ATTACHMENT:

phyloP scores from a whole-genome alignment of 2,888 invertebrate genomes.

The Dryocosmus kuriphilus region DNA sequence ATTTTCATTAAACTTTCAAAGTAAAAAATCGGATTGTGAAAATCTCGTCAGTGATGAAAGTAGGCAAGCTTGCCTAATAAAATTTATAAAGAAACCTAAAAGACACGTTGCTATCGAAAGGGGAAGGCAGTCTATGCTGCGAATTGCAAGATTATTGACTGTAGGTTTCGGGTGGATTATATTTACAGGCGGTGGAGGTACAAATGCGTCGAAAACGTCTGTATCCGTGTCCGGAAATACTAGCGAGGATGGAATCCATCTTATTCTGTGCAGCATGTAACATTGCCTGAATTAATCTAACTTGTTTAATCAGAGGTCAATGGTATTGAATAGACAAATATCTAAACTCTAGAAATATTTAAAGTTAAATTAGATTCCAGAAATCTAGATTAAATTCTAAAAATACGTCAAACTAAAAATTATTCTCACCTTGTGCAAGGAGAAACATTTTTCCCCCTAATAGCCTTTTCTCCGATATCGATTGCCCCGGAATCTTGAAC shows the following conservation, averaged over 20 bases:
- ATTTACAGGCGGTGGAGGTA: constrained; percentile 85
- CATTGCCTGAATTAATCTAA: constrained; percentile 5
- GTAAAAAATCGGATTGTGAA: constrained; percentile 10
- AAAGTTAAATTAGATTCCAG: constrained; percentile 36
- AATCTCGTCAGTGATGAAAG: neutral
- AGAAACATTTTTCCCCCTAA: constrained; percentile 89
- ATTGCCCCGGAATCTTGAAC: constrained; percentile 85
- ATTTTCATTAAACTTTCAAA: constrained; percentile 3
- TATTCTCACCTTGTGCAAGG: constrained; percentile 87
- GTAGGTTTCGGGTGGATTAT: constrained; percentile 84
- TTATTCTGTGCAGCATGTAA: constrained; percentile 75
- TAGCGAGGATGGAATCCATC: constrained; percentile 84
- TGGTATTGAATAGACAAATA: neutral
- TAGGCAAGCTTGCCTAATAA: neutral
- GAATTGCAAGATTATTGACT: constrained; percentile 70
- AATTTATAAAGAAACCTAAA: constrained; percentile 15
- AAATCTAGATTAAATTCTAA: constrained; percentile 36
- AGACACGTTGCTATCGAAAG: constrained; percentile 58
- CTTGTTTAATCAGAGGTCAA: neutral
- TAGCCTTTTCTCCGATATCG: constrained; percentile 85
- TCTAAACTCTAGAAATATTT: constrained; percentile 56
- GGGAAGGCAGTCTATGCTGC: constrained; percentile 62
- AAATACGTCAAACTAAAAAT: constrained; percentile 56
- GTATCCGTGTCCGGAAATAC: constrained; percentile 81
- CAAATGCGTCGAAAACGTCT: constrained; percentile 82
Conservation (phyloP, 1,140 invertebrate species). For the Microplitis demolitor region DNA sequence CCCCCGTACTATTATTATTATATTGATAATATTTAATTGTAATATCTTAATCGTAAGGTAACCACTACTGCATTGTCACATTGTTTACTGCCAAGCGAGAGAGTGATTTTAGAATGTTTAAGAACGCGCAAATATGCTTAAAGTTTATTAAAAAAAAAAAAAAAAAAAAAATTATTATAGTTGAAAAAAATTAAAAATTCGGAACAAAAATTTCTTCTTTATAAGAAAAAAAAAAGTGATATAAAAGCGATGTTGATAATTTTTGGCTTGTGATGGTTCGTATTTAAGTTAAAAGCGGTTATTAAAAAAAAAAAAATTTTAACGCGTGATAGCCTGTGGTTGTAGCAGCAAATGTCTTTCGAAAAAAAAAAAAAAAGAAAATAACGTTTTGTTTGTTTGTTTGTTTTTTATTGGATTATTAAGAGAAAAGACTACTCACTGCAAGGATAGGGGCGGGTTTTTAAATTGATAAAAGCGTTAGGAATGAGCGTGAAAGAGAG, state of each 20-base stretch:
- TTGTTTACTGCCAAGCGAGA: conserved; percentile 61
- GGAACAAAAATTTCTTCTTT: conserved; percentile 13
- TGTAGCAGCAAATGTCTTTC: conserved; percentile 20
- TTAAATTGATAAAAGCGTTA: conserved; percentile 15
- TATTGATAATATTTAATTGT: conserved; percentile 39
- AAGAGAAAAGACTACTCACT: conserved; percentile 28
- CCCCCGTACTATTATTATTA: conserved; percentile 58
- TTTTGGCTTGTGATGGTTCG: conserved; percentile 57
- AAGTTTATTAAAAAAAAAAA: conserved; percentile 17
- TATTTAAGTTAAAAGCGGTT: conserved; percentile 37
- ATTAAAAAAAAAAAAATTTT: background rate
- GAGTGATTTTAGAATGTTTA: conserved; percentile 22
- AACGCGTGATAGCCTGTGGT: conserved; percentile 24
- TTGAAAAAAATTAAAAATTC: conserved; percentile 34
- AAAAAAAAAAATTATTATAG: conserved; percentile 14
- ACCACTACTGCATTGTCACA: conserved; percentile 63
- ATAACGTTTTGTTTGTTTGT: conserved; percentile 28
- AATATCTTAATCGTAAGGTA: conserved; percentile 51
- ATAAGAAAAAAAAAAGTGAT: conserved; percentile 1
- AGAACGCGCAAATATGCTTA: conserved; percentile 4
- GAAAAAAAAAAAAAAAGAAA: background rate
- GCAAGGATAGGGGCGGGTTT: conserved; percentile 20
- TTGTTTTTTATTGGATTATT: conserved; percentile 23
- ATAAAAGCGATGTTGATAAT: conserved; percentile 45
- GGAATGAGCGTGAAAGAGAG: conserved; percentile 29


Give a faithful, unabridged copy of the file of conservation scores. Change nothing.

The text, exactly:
phyloP scores from a whole-genome alignment of 2,888 invertebrate genomes.

The Dryocosmus kuriphilus region DNA sequence ATTTTCATTAAACTTTCAAAGTAAAAAATCGGATTGTGAAAATCTCGTCAGTGATGAAAGTAGGCAAGCTTGCCTAATAAAATTTATAAAGAAACCTAAAAGACACGTTGCTATCGAAAGGGGAAGGCAGTCTATGCTGCGAATTGCAAGATTATTGACTGTAGGTTTCGGGTGGATTATATTTACAGGCGGTGGAGGTACAAATGCGTCGAAAACGTCTGTATCCGTGTCCGGAAATACTAGCGAGGATGGAATCCATCTTATTCTGTGCAGCATGTAACATTGCCTGAATTAATCTAACTTGTTTAATCAGAGGTCAATGGTATTGAATAGACAAATATCTAAACTCTAGAAATATTTAAAGTTAAATTAGATTCCAGAAATCTAGATTAAATTCTAAAAATACGTCAAACTAAAAATTATTCTCACCTTGTGCAAGGAGAAACATTTTTCCCCCTAATAGCCTTTTCTCCGATATCGATTGCCCCGGAATCTTGAAC shows the following conservation, averaged over 20 bases:
- ATTTACAGGCGGTGGAGGTA: constrained; percentile 85
- CATTGCCTGAATTAATCTAA: constrained; percentile 5
- GTAAAAAATCGGATTGTGAA: constrained; percentile 10
- AAAGTTAAATTAGATTCCAG: constrained; percentile 36
- AATCTCGTCAGTGATGAAAG: neutral
- AGAAACATTTTTCCCCCTAA: constrained; percentile 89
- ATTGCCCCGGAATCTTGAAC: constrained; percentile 85
- ATTTTCATTAAACTTTCAAA: constrained; percentile 3
- TATTCTCACCTTGTGCAAGG: constrained; percentile 87
- GTAGGTTTCGGGTGGATTAT: constrained; percentile 84
- TTATTCTGTGCAGCATGTAA: constrained; percentile 75
- TAGCGAGGATGGAATCCATC: constrained; percentile 84
- TGGTATTGAATAGACAAATA: neutral
- TAGGCAAGCTTGCCTAATAA: neutral
- GAATTGCAAGATTATTGACT: constrained; percentile 70
- AATTTATAAAGAAACCTAAA: constrained; percentile 15
- AAATCTAGATTAAATTCTAA: constrained; percentile 36
- AGACACGTTGCTATCGAAAG: constrained; percentile 58
- CTTGTTTAATCAGAGGTCAA: neutral
- TAGCCTTTTCTCCGATATCG: constrained; percentile 85
- TCTAAACTCTAGAAATATTT: constrained; percentile 56
- GGGAAGGCAGTCTATGCTGC: constrained; percentile 62
- AAATACGTCAAACTAAAAAT: constrained; percentile 56
- GTATCCGTGTCCGGAAATAC: constrained; percentile 81
- CAAATGCGTCGAAAACGTCT: constrained; percentile 82
Conservation (phyloP, 1,140 invertebrate species). For the Microplitis demolitor region DNA sequence CCCCCGTACTATTATTATTATATTGATAATATTTAATTGTAATATCTTAATCGTAAGGTAACCACTACTGCATTGTCACATTGTTTACTGCCAAGCGAGAGAGTGATTTTAGAATGTTTAAGAACGCGCAAATATGCTTAAAGTTTATTAAAAAAAAAAAAAAAAAAAAAATTATTATAGTTGAAAAAAATTAAAAATTCGGAACAAAAATTTCTTCTTTATAAGAAAAAAAAAAGTGATATAAAAGCGATGTTGATAATTTTTGGCTTGTGATGGTTCGTATTTAAGTTAAAAGCGGTTATTAAAAAAAAAAAAATTTTAACGCGTGATAGCCTGTGGTTGTAGCAGCAAATGTCTTTCGAAAAAAAAAAAAAAAGAAAATAACGTTTTGTTTGTTTGTTTGTTTTTTATTGGATTATTAAGAGAAAAGACTACTCACTGCAAGGATAGGGGCGGGTTTTTAAATTGATAAAAGCGTTAGGAATGAGCGTGAAAGAGAG, state of each 20-base stretch:
- TTGTTTACTGCCAAGCGAGA: conserved; percentile 61
- GGAACAAAAATTTCTTCTTT: conserved; percentile 13
- TGTAGCAGCAAATGTCTTTC: conserved; percentile 20
- TTAAATTGATAAAAGCGTTA: conserved; percentile 15
- TATTGATAATATTTAATTGT: conserved; percentile 39
- AAGAGAAAAGACTACTCACT: conserved; percentile 28
- CCCCCGTACTATTATTATTA: conserved; percentile 58
- TTTTGGCTTGTGATGGTTCG: conserved; percentile 57
- AAGTTTATTAAAAAAAAAAA: conserved; percentile 17
- TATTTAAGTTAAAAGCGGTT: conserved; percentile 37
- ATTAAAAAAAAAAAAATTTT: background rate
- GAGTGATTTTAGAATGTTTA: conserved; percentile 22
- AACGCGTGATAGCCTGTGGT: conserved; percentile 24
- TTGAAAAAAATTAAAAATTC: conserved; percentile 34
- AAAAAAAAAAATTATTATAG: conserved; percentile 14
- ACCACTACTGCATTGTCACA: conserved; percentile 63
- ATAACGTTTTGTTTGTTTGT: conserved; percentile 28
- AATATCTTAATCGTAAGGTA: conserved; percentile 51
- ATAAGAAAAAAAAAAGTGAT: conserved; percentile 1
- AGAACGCGCAAATATGCTTA: conserved; percentile 4
- GAAAAAAAAAAAAAAAGAAA: background rate
- GCAAGGATAGGGGCGGGTTT: conserved; percentile 20
- TTGTTTTTTATTGGATTATT: conserved; percentile 23
- ATAAAAGCGATGTTGATAAT: conserved; percentile 45
- GGAATGAGCGTGAAAGAGAG: conserved; percentile 29